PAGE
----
Another new optional addition for the Leon Cupra 280 are bucket seats for the front occupants. The new seats feature a one-piece head restraint and come clad in black Alcantara with 'simil leather' bolsters and white accents.

They cost £1250, and the price includes the Winter Pack, which comprises heated front seats and a headlight washer system with heated front washer nozzles.

Seat has also revealed details of two new Cupra colour packs for the Leon. Two shades, labelled Black-Line and White-Line, will be available initially, with a further pack named Orange-Line to follow in December.

Costing £500 including VAT, the embellishments are available to order now, and include Cupra 19-inch alloy wheels, door mirrors, Cupra tailgate lettering and a front grille surround all picked out in either black or white, according to the chosen pack. Black rear side spoilers also feature, regardless of the pack colour. 

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Entry deadline nears for Autocar-Courland Next Generation Award
Deadline nears for Autocar-Courland Next Generation Award As the September cut-off date looms for this year's Next-Generation Award, 2013 winner Jake Larsson shares his tips for success

The deadline for the Autocar-Courland Next Generation Award is fast approaching, with entries closing on 1 September.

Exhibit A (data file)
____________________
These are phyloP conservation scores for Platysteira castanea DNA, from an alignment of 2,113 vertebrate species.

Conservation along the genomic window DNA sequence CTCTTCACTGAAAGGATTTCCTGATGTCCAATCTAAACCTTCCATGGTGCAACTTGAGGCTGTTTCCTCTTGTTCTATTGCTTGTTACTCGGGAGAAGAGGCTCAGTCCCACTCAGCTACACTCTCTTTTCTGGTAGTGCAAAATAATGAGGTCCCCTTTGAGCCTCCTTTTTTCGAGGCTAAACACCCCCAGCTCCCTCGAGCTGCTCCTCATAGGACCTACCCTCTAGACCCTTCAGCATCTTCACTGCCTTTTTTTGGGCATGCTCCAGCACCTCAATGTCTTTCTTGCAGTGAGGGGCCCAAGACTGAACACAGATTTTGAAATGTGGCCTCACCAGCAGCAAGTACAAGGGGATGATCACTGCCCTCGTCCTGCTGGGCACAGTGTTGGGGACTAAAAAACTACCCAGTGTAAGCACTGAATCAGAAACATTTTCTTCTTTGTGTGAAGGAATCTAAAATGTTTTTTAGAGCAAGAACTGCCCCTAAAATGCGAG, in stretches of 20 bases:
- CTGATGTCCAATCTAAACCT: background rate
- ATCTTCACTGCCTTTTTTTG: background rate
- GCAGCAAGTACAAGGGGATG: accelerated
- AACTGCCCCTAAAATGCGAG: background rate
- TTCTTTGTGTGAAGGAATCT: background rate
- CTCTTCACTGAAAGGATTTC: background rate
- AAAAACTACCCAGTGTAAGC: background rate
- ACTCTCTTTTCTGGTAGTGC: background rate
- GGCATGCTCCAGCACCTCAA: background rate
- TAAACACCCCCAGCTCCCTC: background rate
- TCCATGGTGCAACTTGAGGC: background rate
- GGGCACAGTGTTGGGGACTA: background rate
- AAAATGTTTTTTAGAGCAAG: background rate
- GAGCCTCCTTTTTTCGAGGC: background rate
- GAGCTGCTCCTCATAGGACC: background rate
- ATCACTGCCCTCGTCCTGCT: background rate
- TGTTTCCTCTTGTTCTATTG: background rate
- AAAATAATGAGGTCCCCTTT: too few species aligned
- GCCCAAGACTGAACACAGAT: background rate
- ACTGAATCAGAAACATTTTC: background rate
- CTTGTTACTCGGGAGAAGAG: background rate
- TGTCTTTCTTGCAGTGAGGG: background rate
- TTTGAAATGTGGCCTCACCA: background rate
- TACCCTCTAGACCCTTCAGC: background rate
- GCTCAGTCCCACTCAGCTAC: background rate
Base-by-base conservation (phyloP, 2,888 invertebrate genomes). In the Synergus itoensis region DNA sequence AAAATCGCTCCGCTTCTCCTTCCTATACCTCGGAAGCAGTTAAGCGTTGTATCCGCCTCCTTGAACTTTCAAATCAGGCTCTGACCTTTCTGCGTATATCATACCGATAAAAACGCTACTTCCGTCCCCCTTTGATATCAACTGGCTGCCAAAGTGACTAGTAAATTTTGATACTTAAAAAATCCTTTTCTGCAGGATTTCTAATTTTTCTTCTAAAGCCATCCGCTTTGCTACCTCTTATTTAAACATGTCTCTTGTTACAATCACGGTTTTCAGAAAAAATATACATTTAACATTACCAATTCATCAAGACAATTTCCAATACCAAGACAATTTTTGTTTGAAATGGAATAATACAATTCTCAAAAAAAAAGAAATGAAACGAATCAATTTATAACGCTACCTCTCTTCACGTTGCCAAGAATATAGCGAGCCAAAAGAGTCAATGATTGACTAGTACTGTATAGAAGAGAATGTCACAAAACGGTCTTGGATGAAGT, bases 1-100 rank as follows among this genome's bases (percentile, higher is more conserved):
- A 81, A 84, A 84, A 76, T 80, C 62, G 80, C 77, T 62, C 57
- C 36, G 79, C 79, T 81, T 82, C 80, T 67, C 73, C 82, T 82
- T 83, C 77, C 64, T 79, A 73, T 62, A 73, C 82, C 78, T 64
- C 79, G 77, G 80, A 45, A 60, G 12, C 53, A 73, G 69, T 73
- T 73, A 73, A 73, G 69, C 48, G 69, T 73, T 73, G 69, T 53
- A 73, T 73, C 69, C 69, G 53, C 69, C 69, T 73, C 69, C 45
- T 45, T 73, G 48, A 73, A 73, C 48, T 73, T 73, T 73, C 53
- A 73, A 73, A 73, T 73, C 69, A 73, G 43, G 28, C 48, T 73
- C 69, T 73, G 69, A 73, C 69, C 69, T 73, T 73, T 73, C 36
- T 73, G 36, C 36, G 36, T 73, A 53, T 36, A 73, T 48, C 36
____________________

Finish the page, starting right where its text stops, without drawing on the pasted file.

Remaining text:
The award, which was launched in 2009 and aims to help UK-based students kick-start a career in the automotive industry, is supported by leading car makers Jaguar Land Rover, McLaren, Peugeot, Skoda and Toyota

A top prize of a month of work experience at each of these manufacturers is on offer, alongside a cash prize of £7500.

Entrants must answer a brief set by Autocar editor in chief Steve Cropley, which is to "describe, in no more than 500 words, an idea, innovation or change to corporate policy that would improve the UK automotive business".

Previous winners of the award include Roberto Antonio Pace, who is now working at McLaren. Other winners currently have jobs with Aston Martin and JCB.

Last year's winner, Jake Larsson, is currently on his final prize placement with Jaguar Land Rover. He said: "It's been absolutely amazing and totally beyond my expectations. Every company has tried to give me the best experience possible. And it's not been making the tea – I've had real responsibilities.

"I've seen some amazing technologies and innovations, and I've been able to get stuck into some actual products that will be on the road one day."

Larsson's winning idea involved using sensors fitted into the driver's seat to create a 360-degree sensory field of vision, which could warn of possible dangers through vibrations in the seat.

The Cranfield University student also has some top tips for entrants to this year's award: "Come at it from every angle. It really doesn't have to be engineering or design. There's so much innovation that can happen in any aspect of a business, especially in a commercial sense.

"So, if there are any business students out there, or anybody interested in the marketing of a product, I would really encourage them to put your ideas forward because they may actually be used."